Taking a leaf from the Bangladesh example, enemies of the country have from time to time tried to rouse ethnic passions. They have found a sympathetic audience among the Muhajirs residing in the metropolitan city of Karachi, among the Sindhis living in the hinterland, among the Baloch and Pushtun nationalists. This has resulted in the creation of entities such as the Muhajir Qaumi Movement (MQM), Jeay Sindh Quami Movement (JSQM), Baluch Liberation Army (BLA) and the Baloch Republican Army (BRA), Tehreek-i-Taliban Pakistan (TTP) and the Pashtun Tahafuzz Movement (PTM). Each of these movements has claimed to be the legitimate mouthpiece of their ethnic interests. Some of these actively preached and practiced violence for the fulfillment of their demands and some openly spoke of secession.
Incendiary literature produced by separatists has been recovered by law enforcement agencies from time to time. Magazines, brochures and booklets to fire the passions of the cadres and to raise funds has been sold openly and supplied covertly to the zealots. With the rapid advancement in technology, Internet has been actively used to spread the words of hate. Smart phones are routinely used to spread the messages through Whatsapp. The government blamed hostile countries and their intelligence agencies for sponsoring these outfits. As per the National Action Plan (NAP) made in consensus with all parties in the aftermath of the 16 December 2014 attack against the Army Public School (APS) in Peshawar to root out terrorism. One of the 20 points states that hate speech being spouted by militant organizations be completely stopped.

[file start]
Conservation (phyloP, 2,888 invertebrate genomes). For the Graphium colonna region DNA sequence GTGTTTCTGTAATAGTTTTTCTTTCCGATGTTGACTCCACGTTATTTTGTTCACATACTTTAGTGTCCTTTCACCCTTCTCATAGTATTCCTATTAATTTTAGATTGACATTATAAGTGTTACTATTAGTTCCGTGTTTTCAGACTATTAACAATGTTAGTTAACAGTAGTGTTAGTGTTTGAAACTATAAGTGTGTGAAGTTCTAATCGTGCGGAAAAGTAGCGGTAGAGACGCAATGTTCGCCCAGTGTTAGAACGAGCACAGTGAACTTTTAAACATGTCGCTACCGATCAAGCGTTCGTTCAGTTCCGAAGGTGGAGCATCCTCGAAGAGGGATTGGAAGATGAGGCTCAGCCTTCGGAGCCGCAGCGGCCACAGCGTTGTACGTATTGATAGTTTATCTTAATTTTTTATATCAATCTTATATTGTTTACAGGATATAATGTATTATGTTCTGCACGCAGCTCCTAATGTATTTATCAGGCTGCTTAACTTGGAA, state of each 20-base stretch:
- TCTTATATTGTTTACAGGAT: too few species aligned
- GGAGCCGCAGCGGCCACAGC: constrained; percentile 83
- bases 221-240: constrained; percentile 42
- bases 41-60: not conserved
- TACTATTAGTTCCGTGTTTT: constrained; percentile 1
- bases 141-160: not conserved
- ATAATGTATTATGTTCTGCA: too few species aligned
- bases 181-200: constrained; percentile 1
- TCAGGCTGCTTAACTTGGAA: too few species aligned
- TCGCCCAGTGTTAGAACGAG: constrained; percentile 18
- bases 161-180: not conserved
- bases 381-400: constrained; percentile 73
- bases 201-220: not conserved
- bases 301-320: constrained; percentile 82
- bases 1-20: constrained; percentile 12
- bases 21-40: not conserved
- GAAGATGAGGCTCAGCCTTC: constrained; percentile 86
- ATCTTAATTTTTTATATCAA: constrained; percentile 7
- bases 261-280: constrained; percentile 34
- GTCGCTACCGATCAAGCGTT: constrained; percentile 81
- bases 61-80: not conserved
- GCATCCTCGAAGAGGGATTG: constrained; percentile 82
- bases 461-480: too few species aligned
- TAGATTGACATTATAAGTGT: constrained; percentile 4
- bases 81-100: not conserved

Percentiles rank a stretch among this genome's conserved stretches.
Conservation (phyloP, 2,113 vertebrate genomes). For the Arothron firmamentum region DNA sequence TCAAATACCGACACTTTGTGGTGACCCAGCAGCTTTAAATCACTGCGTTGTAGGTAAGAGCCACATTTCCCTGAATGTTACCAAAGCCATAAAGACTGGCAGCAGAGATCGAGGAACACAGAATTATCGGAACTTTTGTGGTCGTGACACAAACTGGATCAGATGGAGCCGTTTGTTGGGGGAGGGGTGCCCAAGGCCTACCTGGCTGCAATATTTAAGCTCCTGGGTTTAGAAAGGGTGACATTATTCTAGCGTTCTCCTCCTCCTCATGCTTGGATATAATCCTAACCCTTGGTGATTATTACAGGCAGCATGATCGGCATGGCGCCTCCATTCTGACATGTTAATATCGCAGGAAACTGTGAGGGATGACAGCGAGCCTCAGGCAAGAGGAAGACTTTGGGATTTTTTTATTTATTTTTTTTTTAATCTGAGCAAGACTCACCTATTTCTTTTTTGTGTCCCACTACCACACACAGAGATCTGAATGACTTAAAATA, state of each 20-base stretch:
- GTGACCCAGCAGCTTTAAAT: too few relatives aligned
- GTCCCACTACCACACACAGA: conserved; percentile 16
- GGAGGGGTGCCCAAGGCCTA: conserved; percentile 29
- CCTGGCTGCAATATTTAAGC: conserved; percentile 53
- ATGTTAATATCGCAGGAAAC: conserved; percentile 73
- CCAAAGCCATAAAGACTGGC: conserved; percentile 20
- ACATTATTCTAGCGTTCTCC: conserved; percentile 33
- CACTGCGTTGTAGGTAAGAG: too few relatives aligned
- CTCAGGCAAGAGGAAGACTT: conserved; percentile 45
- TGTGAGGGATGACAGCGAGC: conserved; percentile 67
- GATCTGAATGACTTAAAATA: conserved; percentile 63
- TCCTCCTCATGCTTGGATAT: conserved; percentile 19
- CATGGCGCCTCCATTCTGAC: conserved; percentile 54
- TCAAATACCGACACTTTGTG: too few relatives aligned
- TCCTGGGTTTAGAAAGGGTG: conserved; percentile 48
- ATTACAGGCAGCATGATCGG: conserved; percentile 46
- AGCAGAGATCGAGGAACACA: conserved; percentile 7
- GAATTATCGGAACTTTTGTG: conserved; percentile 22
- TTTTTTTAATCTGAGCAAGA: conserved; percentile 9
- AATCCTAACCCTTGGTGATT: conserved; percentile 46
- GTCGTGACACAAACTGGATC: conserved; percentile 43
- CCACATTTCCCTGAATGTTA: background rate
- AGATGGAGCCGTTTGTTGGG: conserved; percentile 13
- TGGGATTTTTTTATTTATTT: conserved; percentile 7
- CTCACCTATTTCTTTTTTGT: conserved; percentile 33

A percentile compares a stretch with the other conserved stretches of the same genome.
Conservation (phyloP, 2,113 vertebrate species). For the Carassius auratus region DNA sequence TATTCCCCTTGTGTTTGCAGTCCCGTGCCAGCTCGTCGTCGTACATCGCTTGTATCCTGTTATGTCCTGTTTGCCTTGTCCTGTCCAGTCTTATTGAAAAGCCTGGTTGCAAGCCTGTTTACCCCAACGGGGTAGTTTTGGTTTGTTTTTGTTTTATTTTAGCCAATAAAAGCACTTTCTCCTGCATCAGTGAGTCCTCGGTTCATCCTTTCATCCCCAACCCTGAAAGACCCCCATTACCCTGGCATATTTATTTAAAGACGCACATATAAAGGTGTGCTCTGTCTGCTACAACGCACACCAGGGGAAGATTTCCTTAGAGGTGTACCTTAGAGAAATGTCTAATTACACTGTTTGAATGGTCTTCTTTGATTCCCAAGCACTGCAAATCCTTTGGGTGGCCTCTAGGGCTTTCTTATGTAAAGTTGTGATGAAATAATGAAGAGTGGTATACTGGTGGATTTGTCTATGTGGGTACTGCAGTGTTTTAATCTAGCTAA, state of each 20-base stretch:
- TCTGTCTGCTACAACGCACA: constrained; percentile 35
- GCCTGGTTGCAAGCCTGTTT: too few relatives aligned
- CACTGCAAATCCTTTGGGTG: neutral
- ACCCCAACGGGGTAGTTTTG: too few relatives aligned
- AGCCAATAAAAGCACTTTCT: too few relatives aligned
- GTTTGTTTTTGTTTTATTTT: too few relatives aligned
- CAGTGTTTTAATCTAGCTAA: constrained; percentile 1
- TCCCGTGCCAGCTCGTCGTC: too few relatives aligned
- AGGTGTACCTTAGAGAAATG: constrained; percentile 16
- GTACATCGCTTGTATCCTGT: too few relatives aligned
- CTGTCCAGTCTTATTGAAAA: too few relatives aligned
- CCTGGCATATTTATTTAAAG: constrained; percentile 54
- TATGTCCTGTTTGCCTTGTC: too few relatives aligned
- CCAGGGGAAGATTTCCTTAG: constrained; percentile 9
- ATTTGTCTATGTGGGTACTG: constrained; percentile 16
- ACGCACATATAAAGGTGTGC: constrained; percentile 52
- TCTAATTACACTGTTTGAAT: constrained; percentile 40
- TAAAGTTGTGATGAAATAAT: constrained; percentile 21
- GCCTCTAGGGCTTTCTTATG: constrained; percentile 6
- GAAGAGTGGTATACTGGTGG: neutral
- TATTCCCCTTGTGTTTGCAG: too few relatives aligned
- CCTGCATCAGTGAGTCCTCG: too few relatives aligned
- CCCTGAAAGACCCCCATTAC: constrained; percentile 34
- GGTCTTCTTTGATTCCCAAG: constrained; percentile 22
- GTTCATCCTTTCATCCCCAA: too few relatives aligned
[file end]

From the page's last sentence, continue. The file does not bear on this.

Some of these organizations like the MQM have fractured and dissipated or have lost appeal among their followers but others like JSQM are still alive and kicking. From time to time religious organizations like the Jamat ud Dawa (JuD) and Falah-i-Insanayat Foundation (FIF) have been proscribed as far back as January 2002 but many have reinvented themselves and reappeared with new names and symbols. The Pakistan Telecommunication Authority (PTA) is hard put to close down their social media accounts by writing to those companies providing them these services.